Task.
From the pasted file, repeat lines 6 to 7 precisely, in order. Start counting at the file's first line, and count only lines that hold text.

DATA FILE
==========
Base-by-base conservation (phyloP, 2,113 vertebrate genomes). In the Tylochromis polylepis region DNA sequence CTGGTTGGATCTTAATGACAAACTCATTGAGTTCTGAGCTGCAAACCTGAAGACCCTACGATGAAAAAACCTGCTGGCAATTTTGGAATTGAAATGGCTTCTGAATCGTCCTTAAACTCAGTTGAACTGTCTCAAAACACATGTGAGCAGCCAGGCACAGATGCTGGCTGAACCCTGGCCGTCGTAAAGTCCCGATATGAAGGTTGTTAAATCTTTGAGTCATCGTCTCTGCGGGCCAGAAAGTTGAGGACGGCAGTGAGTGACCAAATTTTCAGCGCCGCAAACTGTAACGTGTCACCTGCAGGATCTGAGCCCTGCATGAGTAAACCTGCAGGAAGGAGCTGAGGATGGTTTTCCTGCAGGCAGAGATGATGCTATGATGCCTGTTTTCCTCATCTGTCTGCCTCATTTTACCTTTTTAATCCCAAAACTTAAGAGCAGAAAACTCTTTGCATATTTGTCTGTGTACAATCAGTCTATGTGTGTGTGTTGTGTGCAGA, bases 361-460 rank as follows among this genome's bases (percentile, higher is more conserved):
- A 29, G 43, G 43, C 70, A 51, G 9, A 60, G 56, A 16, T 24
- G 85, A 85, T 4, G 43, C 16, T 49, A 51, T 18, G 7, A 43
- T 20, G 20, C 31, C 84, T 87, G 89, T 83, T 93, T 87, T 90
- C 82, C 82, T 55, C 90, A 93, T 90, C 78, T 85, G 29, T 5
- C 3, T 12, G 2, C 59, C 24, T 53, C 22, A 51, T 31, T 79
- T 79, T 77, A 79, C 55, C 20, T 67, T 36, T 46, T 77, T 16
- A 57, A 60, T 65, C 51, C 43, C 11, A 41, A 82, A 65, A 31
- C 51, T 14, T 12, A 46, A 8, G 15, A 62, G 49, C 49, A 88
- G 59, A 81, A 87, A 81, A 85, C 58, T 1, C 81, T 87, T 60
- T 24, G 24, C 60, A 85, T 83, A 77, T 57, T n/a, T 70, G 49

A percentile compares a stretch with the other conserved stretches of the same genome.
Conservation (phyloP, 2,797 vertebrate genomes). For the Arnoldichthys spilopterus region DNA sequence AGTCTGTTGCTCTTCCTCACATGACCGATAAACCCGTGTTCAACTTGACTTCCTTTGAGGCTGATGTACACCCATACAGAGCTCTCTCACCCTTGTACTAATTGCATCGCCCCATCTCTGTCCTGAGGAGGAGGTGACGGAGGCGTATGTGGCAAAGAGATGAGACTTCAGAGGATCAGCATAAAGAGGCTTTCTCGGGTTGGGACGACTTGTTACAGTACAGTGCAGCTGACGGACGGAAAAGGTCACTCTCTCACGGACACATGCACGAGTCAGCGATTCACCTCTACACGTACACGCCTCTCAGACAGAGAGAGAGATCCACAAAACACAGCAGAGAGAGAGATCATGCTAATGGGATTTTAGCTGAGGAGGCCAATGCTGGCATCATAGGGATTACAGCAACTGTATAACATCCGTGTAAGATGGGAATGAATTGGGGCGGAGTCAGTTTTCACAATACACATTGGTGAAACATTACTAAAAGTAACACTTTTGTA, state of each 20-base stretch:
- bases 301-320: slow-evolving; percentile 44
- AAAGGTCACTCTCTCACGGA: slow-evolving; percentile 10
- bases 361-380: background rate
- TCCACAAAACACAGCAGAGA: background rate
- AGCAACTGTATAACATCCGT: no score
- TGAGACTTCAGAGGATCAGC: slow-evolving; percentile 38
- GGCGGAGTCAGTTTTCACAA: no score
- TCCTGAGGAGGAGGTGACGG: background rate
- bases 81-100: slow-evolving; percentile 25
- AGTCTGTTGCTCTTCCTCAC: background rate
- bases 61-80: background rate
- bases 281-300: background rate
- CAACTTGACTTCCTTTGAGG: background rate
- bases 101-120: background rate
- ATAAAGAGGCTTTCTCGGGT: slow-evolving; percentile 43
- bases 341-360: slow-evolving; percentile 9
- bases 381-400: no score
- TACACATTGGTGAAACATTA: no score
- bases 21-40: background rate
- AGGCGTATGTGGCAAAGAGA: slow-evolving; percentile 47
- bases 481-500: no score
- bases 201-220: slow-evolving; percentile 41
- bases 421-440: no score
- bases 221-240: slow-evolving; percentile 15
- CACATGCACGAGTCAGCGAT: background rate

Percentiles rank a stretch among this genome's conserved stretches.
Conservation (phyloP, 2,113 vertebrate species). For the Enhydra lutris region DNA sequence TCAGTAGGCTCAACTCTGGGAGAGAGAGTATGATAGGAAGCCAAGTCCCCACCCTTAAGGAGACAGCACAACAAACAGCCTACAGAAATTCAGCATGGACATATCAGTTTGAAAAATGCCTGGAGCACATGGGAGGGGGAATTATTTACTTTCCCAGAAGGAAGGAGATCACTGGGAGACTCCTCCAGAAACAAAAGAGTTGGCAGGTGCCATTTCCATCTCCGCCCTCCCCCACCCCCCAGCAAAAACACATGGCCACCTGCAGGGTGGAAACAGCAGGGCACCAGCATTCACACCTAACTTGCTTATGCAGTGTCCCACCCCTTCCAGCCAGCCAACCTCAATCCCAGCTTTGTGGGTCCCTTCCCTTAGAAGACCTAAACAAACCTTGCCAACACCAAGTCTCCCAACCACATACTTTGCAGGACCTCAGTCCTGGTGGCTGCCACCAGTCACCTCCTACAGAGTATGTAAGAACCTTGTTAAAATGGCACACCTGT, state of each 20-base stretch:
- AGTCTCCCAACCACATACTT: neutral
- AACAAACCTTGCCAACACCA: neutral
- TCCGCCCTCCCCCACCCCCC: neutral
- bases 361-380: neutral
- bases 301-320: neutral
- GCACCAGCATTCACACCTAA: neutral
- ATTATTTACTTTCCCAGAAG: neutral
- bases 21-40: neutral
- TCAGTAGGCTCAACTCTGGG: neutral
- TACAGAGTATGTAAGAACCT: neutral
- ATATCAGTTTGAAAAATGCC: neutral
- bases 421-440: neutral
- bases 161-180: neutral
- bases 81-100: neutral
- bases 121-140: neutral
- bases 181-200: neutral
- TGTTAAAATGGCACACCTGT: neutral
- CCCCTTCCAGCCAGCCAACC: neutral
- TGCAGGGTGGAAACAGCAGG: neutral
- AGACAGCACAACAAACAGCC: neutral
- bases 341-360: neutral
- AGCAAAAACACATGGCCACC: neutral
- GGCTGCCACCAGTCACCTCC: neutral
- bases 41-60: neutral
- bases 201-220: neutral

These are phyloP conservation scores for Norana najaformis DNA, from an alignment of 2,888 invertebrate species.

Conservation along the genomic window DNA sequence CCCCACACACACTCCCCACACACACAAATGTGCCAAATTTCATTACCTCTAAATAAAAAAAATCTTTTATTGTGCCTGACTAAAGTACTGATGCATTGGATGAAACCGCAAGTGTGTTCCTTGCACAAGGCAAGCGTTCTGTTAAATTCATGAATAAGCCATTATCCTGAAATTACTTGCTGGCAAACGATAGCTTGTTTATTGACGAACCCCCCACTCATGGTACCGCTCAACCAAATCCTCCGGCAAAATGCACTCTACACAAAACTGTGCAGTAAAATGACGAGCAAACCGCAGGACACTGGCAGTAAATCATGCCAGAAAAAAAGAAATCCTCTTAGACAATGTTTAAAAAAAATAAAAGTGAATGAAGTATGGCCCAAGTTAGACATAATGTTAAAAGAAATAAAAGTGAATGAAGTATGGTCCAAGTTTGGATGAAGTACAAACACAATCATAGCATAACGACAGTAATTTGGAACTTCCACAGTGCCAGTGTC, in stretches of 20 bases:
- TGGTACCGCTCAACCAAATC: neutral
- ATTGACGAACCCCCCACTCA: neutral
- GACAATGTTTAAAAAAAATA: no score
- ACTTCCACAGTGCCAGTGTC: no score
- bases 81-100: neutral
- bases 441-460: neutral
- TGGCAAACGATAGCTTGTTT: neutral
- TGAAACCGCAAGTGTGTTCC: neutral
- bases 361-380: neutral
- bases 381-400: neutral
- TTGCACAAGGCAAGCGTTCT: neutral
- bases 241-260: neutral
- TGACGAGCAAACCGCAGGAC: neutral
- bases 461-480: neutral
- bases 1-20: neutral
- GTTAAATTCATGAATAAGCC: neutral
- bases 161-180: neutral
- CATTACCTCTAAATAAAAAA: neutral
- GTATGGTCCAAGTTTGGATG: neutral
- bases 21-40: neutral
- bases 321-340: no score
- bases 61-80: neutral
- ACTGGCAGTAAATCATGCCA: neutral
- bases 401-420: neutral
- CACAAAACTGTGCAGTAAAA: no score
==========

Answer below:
- C 3, T 12, G 2, C 59, C 24, T 53, C 22, A 51, T 31, T 79
- T 79, T 77, A 79, C 55, C 20, T 67, T 36, T 46, T 77, T 16